(Wimbledon) Still ranked above 150th in the world a year ago, the American Christopher Eubanks, who beat Stefanos Tsitsipas (5th) in the round of 16, is the sensation of this Wimbledon tournament, before facing Wednesday Daniil Medvedev (3rd) in quarter.
“I’m not one who loves history or traditions […], but being able to say, even to people who don’t know tennis, ‘I played a quarter at Wimbledon’, it attracts a whole form special respect,” Eubanks said in a video podcast with fellow countrymen Frances Tiafoe and Ben Shelton just before the tournament began.
He was far from measuring the almost prophetic scope of his declaration, but, on Wednesday, he will become, at 27, the oldest player to play his first quarter-final at Wimbledon since 1968.
The culmination of a tremendous boost taken by his career since his first quarter-final in an ATP 1000 tournament, in April in Miami, precisely lost against Medvedev 6-3, 7-5, allowed him to enter the top 100.
After the victory, two rounds earlier, against the French Grégoire Barrère, who sealed his entry into this closed club, emotion had gripped this son of a Baptist pastor from Atlanta, Georgia, who had introduced him to tennis. as soon as he was old enough to hold a racket.
While dreaming of a pro career, Eubanks has always been wary of his own potential, which arguably explains his late bloomer.
“Growing up, I was never the best junior, I was never the best in my state or my section, I was never the best nationally, or anything,” he revealed. , in tears, in Miami.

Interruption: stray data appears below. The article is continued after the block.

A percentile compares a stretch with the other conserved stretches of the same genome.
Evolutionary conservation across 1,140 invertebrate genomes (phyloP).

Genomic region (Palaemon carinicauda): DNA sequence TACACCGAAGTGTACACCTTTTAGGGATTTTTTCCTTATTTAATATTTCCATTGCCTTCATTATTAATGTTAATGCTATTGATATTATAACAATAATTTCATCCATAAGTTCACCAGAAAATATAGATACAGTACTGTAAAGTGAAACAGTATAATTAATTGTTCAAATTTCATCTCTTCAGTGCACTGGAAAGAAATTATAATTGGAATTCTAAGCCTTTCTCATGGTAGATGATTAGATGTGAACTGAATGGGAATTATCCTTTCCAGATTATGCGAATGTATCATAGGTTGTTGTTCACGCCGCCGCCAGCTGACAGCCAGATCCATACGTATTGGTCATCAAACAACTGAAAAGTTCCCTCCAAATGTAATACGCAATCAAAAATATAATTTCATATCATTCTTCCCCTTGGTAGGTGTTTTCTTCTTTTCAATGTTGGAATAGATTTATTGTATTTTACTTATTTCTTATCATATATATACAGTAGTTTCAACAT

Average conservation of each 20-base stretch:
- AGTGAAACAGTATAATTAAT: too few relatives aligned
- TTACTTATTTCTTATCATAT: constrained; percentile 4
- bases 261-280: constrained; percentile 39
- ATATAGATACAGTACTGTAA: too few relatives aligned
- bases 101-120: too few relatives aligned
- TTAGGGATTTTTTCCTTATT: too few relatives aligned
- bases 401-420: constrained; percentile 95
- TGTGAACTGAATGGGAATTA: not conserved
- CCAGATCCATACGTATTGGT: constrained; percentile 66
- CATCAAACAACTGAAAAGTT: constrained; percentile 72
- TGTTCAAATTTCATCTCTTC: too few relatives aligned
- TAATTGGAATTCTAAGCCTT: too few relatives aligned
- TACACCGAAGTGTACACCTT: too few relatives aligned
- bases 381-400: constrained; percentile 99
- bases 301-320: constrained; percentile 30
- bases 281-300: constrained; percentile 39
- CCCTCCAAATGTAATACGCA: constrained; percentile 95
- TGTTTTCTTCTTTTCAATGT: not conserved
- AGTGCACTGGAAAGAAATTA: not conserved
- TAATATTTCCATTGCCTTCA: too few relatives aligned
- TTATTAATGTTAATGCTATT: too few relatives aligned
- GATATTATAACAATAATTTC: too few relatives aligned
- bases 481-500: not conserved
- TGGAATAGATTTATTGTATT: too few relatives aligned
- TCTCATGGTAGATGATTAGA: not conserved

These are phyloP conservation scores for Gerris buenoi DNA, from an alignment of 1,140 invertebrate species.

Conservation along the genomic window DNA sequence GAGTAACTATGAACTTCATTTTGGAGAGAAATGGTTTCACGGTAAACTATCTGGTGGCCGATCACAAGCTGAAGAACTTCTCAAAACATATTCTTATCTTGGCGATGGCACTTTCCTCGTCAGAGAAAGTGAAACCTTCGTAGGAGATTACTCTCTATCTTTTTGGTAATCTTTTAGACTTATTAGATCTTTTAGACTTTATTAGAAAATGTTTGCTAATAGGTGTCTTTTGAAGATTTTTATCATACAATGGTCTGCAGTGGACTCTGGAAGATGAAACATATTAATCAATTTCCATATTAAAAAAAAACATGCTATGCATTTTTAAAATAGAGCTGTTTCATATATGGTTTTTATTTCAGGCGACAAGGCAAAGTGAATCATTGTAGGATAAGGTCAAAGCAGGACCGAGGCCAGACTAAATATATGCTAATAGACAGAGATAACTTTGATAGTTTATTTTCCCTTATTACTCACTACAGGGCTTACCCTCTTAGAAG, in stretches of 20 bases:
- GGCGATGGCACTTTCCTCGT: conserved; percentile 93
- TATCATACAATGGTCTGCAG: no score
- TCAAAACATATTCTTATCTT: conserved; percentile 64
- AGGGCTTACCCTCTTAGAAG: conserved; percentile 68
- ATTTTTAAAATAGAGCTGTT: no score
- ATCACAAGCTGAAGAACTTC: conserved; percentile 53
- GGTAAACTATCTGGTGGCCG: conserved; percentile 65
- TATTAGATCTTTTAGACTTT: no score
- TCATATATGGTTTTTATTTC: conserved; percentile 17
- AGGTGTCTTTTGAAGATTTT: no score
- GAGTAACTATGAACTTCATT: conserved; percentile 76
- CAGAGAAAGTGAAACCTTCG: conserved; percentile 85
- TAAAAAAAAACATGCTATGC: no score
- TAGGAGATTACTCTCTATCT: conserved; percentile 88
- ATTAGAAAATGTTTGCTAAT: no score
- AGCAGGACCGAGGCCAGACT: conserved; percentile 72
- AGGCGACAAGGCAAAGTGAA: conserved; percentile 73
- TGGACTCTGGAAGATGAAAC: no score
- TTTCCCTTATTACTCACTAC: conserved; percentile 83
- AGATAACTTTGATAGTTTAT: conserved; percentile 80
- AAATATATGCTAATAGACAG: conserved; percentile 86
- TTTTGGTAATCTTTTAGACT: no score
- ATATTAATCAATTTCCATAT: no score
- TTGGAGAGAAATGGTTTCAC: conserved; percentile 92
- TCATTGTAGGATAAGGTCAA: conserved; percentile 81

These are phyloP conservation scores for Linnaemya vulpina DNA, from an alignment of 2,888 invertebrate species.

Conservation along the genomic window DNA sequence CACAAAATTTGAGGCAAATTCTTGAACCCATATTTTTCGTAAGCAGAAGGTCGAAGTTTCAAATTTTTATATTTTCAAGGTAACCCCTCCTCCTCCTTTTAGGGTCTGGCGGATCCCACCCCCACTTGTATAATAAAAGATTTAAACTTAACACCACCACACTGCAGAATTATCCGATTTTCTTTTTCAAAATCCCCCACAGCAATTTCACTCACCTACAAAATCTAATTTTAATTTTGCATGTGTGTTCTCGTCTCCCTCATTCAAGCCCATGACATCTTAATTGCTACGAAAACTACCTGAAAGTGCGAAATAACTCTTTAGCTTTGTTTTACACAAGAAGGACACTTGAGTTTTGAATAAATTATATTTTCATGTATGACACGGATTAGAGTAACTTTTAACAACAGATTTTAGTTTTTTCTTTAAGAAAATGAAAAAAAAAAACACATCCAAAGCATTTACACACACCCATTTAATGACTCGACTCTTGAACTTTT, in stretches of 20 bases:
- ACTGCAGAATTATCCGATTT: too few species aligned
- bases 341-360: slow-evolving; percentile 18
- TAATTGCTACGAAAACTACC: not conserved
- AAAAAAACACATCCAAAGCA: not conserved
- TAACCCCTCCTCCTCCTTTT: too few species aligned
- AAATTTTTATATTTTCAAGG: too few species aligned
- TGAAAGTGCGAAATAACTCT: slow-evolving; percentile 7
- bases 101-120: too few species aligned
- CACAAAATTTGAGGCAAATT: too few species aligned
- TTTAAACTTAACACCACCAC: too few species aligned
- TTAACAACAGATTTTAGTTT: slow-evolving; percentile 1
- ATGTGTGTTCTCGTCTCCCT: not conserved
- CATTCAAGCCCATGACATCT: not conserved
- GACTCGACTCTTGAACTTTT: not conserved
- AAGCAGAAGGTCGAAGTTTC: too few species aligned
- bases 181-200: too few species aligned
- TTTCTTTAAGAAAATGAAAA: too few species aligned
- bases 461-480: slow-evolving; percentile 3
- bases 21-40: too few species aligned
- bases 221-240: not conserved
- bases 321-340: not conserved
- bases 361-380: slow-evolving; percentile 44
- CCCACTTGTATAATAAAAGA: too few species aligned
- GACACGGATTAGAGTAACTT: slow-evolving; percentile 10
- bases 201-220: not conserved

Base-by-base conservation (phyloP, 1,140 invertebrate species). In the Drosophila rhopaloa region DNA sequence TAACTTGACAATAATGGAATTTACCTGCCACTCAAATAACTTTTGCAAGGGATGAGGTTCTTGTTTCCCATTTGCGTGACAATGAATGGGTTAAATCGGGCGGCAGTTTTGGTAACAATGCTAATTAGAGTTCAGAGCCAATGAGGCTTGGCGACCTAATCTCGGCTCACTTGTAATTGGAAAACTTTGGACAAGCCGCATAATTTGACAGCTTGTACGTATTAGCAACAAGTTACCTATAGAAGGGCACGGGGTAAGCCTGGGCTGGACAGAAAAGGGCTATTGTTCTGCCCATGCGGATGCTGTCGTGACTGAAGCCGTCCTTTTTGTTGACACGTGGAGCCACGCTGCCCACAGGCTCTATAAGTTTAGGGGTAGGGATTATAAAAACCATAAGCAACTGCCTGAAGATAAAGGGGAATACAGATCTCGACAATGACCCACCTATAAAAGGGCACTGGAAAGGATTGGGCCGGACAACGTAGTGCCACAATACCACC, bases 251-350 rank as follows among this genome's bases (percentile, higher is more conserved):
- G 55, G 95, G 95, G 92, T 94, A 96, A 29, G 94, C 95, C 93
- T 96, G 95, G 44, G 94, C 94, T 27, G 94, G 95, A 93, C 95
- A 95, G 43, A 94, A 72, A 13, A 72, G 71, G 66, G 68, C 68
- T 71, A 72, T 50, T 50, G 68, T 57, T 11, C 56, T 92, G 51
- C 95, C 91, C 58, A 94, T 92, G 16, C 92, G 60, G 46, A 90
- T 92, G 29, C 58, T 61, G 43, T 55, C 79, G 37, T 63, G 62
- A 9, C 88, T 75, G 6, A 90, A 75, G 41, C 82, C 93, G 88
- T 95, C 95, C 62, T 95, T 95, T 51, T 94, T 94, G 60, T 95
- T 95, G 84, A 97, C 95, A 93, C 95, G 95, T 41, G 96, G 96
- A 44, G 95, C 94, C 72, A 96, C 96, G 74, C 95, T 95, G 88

“For a long time I wondered if I had enough consistency to play at this level sustainably. I could be good on any game, get on fire and give any guy problems. But I don’t know if I thought I could do it game after game against quality opponents,” he said after his five-set victory over Tsitsipas, his first against a top-10 player.
In 2021, at age 25, when the COVID-19 pandemic made the future very uncertain and he was languishing beyond 200th place at the ATP, he even said to his agent: “Listen, if I’m still in the 200 next year without it being due to injuries, I’ll do something else with my time.
After the click of Miami, there was also that of Mallorca, where he won his first pro tournament, climbing to 43rd in the world and discovering an unsuspected affinity with the grass where he is undefeated for nine games.
His size (2.01m), his big serve, his forward game, his forehand as powerful as it is loose seem to be made for this surface.
But in early June, after his second-round elimination from the Surbiton Challenger, he called for help from former world number one Kim Clijsters.
“Hi Kim, grass is the dumbest surface to play tennis on!” “he had railed in an exchange where the Belgian gave him some advice and of which he had published the screenshots after his coronation in Mallorca, three weeks later, to thank her.
Eubanks also acknowledged the support of his compatriots Tiafoe, Coco Gauff and Naomi Osaka.
“Hey, you can play at this level, you just have to believe it!” “, the three players tirelessly repeated to him.
“When I’m with them and hear them talk about how confident they are in me, it’s kind of contagious. Eventually it rubs off” on him, he admitted.
Calling his journey over the past few weeks a “whirlwind” and a “dream come true”, Eubanks jokingly admitted that the only lesson he had learned from it all so far was, “I actually like grass. “.
As for his day-to-day life, the only thing that changed was “the end date of (his) hotel reservation,” he said.